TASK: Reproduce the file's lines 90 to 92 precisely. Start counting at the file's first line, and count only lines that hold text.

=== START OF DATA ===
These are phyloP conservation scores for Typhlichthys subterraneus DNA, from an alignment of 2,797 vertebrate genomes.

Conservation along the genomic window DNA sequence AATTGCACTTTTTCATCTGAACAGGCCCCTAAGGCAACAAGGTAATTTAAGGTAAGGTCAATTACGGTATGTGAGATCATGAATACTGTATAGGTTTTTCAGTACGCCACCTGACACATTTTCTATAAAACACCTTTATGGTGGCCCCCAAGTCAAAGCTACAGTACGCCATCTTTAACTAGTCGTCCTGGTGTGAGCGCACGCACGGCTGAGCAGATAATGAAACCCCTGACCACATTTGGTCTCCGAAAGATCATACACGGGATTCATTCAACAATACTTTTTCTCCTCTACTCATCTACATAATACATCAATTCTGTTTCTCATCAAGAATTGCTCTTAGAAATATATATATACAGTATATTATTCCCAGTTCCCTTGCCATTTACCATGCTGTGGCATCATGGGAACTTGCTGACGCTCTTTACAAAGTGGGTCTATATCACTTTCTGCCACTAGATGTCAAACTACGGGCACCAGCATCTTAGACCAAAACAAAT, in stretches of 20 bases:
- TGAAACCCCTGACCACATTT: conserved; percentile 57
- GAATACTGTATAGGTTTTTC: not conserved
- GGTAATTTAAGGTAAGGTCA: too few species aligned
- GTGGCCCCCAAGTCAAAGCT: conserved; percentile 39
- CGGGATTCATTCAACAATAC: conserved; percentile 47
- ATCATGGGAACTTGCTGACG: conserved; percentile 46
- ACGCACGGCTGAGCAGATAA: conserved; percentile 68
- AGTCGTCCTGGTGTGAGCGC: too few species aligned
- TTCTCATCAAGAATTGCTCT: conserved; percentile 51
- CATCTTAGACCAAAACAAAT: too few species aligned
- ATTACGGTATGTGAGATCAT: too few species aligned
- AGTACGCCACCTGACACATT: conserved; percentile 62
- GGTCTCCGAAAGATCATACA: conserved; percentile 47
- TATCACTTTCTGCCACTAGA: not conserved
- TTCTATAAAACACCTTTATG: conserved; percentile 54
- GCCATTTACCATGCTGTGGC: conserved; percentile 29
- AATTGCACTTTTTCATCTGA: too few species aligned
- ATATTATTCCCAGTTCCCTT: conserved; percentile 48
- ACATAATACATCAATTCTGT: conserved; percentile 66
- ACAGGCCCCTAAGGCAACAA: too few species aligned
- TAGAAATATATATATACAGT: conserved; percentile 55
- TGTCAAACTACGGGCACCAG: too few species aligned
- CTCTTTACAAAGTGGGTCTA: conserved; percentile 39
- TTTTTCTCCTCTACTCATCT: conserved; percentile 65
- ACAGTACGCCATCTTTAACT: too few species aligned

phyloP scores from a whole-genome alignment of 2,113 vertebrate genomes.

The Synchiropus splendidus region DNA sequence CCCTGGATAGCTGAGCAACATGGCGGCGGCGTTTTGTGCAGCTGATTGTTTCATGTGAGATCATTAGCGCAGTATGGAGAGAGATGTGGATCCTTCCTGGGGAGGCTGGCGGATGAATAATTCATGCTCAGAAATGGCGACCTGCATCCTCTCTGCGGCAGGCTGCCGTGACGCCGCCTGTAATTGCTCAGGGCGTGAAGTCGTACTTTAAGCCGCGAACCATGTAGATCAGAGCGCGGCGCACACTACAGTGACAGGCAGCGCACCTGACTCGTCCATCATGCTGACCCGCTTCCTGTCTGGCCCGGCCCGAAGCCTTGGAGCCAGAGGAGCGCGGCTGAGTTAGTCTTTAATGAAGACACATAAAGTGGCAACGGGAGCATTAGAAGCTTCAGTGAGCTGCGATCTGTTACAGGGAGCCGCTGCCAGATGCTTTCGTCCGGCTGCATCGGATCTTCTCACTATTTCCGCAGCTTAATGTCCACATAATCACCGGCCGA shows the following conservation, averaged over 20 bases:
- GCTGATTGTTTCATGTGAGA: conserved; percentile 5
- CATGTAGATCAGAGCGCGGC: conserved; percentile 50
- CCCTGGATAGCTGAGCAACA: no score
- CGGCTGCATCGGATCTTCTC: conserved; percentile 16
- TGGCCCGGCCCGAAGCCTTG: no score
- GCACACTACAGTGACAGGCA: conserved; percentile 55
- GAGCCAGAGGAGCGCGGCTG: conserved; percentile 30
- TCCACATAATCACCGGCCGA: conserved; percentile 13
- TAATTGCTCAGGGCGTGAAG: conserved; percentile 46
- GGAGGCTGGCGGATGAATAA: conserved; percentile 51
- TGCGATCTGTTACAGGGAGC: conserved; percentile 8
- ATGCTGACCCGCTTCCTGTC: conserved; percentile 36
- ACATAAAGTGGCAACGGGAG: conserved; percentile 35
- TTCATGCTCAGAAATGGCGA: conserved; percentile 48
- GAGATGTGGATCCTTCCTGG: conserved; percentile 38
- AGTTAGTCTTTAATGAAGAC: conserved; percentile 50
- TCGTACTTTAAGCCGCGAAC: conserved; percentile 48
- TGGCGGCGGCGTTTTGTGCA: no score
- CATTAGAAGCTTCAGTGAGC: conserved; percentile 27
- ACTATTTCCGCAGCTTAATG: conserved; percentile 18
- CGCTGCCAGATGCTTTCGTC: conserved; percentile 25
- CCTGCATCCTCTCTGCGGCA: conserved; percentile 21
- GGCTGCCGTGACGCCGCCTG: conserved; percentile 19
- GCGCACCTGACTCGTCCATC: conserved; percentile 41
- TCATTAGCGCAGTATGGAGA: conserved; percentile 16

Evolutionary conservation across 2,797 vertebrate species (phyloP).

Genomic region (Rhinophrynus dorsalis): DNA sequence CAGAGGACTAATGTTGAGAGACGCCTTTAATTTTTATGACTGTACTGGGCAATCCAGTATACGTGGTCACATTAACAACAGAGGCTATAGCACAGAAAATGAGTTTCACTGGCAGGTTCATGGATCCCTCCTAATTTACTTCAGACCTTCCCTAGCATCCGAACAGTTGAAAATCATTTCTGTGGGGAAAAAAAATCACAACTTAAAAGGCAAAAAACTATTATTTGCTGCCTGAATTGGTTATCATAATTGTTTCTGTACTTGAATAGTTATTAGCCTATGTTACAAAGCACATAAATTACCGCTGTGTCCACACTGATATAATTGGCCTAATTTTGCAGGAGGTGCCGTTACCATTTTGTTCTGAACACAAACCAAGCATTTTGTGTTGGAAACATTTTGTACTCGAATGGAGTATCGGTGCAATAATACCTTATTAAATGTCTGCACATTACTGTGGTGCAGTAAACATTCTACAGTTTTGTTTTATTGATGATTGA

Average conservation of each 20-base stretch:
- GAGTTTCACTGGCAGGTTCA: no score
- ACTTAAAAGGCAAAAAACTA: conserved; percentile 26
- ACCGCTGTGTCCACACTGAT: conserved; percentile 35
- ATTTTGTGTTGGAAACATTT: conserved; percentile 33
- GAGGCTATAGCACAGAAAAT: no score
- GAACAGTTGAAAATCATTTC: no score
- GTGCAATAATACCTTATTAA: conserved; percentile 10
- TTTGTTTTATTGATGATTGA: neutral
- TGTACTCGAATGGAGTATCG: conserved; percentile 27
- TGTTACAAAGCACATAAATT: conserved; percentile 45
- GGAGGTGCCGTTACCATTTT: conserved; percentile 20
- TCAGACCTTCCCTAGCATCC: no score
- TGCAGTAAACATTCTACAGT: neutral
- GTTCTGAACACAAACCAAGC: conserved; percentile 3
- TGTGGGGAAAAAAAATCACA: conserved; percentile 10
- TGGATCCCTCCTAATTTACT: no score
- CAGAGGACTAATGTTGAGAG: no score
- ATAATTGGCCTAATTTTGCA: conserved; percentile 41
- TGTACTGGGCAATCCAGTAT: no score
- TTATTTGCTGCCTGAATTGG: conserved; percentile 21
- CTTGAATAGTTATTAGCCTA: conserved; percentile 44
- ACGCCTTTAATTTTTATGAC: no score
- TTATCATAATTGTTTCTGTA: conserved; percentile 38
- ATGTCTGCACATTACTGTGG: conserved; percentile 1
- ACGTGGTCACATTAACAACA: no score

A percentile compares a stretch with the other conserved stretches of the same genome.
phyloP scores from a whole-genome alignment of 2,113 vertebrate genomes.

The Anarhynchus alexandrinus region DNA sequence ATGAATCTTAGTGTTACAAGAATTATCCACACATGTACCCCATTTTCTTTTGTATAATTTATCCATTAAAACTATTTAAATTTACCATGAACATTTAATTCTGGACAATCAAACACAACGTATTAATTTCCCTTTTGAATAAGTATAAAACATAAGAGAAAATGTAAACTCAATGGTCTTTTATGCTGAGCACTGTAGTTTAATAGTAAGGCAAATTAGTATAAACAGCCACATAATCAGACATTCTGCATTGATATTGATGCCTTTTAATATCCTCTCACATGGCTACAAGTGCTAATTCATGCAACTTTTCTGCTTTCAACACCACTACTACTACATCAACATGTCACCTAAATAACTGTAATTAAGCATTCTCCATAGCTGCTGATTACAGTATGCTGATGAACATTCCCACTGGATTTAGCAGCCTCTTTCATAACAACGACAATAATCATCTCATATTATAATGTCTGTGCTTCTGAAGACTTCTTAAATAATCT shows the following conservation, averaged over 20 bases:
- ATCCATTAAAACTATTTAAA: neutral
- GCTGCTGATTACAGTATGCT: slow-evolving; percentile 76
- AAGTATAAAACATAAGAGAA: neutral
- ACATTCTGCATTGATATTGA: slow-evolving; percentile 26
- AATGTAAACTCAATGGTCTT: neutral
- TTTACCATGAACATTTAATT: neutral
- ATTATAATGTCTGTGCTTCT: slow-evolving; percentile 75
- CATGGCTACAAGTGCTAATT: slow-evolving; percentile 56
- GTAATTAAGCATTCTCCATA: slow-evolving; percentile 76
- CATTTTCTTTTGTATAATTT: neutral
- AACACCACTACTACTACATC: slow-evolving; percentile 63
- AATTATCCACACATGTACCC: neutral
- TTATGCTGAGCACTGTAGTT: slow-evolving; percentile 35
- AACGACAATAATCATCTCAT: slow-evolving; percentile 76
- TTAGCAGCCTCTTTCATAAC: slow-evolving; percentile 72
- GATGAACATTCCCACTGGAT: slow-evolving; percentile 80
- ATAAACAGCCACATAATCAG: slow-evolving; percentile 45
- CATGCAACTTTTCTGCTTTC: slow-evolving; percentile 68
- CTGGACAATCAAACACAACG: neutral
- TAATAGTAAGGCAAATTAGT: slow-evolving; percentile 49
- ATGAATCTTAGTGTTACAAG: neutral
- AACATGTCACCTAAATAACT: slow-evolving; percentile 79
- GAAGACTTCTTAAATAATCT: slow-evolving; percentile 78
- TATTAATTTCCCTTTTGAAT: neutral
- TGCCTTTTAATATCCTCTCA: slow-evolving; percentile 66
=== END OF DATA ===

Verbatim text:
- AATGTAAACTCAATGGTCTT: neutral
- TTTACCATGAACATTTAATT: neutral
- ATTATAATGTCTGTGCTTCT: slow-evolving; percentile 75